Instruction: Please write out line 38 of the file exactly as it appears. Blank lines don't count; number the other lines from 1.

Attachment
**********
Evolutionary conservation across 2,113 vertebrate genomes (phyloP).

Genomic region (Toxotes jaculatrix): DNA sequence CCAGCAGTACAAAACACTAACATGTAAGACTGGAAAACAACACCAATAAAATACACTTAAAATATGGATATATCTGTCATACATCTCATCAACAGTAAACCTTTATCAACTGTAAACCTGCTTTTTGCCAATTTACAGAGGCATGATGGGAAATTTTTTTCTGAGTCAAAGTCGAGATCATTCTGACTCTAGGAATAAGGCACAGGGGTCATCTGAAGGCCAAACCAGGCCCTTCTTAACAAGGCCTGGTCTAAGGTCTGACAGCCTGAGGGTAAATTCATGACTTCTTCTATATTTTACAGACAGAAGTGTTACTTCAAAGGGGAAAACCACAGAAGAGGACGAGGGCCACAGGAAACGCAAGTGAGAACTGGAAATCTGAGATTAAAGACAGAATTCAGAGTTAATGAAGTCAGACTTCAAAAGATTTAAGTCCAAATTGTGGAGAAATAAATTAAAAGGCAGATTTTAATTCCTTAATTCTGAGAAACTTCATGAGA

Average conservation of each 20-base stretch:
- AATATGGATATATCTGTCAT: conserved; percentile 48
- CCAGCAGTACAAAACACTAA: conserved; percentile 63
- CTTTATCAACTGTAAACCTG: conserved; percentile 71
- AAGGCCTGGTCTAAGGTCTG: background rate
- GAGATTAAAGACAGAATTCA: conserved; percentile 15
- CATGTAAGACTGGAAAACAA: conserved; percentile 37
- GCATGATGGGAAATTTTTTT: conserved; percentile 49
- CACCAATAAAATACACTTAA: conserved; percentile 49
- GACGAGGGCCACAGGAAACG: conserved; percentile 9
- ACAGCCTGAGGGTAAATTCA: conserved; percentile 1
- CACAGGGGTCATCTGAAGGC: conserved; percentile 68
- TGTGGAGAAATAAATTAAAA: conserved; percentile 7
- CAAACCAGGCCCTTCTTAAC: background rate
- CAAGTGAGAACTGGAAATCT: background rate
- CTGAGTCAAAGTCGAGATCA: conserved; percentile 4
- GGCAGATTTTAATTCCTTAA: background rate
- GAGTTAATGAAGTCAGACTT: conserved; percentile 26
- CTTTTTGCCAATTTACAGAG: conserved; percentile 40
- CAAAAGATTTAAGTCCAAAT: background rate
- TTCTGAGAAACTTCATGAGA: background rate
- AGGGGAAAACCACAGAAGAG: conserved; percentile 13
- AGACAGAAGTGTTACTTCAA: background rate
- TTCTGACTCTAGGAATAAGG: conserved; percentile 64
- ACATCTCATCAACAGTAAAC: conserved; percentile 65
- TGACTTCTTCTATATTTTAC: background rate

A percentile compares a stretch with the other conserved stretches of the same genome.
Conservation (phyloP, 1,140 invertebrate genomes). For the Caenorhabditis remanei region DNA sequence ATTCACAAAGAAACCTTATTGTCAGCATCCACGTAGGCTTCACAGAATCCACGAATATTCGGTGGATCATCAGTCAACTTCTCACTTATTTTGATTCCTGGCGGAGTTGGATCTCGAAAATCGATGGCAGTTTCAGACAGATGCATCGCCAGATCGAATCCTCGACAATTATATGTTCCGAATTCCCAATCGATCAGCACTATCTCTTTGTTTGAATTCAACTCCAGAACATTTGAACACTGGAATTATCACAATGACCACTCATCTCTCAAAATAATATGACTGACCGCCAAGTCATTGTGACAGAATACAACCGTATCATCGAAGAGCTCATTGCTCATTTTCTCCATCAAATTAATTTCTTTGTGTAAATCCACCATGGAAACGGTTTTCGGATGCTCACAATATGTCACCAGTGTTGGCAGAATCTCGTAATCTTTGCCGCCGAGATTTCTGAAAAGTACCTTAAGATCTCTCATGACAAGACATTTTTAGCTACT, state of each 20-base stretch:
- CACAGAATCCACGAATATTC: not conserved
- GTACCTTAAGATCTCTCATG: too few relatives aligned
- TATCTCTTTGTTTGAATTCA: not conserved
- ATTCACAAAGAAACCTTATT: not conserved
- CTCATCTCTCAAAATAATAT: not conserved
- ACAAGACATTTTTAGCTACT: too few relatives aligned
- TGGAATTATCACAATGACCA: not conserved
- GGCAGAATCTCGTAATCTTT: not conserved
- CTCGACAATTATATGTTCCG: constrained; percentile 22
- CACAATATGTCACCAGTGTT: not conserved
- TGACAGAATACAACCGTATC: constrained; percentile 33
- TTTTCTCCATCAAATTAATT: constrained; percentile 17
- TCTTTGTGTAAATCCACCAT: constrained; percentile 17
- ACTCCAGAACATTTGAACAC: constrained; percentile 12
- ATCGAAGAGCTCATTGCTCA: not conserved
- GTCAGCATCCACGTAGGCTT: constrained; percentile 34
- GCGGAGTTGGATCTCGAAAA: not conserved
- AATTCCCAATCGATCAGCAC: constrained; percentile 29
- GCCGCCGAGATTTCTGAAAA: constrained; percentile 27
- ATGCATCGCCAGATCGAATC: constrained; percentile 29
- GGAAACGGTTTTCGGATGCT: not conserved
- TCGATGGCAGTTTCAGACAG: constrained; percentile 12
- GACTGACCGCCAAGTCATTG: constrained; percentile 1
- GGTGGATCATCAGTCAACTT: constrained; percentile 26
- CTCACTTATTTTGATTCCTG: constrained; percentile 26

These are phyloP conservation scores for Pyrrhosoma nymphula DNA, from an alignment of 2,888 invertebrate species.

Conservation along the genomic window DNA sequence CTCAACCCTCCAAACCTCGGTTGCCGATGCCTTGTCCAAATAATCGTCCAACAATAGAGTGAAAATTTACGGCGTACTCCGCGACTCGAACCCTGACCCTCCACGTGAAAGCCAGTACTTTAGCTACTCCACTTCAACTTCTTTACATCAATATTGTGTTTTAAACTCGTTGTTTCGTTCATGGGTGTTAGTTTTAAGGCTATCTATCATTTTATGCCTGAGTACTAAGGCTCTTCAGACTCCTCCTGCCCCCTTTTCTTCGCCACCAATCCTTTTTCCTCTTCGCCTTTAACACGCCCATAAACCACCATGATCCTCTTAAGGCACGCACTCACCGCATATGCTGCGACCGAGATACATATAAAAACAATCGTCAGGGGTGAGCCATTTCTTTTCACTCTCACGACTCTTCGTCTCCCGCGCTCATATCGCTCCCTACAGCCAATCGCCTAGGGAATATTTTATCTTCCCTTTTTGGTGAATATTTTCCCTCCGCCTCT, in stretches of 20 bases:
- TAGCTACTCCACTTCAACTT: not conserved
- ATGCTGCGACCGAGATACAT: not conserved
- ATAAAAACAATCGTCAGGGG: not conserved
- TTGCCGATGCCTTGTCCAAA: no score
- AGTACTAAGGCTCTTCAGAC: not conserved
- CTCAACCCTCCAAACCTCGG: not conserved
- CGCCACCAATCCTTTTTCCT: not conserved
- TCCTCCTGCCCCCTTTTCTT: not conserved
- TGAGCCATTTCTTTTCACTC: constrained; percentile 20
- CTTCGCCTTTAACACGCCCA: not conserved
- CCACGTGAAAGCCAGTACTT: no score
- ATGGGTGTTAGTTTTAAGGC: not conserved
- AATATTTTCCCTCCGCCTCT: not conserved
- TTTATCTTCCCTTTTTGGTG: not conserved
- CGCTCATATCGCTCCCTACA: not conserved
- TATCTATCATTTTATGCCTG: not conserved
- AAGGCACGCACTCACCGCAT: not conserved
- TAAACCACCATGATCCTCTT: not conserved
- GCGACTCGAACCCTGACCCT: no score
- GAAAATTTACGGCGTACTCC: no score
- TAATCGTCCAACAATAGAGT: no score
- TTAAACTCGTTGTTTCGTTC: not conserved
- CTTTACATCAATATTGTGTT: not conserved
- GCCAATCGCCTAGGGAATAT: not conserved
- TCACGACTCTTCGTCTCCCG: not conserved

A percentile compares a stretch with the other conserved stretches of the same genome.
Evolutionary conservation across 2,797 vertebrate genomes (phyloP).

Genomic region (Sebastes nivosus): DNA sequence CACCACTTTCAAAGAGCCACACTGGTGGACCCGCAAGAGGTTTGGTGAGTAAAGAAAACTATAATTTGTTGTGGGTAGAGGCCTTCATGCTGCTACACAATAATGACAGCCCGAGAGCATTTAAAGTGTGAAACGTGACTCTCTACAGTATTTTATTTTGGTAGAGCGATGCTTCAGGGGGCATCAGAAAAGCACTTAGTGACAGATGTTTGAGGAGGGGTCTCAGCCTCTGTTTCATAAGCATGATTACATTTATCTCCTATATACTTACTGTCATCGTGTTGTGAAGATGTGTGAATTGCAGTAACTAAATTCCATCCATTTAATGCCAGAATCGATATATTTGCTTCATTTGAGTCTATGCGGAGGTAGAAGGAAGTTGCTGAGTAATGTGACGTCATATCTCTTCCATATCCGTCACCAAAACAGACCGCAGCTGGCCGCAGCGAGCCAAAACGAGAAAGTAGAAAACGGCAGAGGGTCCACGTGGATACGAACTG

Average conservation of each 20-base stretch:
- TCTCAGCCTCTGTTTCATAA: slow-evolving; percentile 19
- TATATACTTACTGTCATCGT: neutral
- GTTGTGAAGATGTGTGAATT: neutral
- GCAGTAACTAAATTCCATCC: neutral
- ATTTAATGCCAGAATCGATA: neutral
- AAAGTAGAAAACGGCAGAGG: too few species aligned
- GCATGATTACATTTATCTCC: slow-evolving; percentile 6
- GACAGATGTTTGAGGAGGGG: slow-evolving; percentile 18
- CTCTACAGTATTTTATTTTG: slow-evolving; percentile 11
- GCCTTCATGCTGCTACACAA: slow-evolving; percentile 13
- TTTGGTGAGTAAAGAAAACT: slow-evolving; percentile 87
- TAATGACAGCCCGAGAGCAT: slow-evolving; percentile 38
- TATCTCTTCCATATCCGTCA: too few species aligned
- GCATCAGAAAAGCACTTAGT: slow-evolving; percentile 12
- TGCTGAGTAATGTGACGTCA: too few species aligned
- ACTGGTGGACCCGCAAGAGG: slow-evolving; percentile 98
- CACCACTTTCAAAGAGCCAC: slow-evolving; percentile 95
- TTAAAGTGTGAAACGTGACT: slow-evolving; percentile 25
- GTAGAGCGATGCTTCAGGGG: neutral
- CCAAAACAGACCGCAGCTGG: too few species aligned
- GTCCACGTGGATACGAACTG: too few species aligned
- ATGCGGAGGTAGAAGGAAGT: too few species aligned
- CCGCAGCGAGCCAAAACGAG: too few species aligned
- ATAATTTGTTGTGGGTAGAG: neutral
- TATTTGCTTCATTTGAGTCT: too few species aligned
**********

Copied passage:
- GGCAGAATCTCGTAATCTTT: not conserved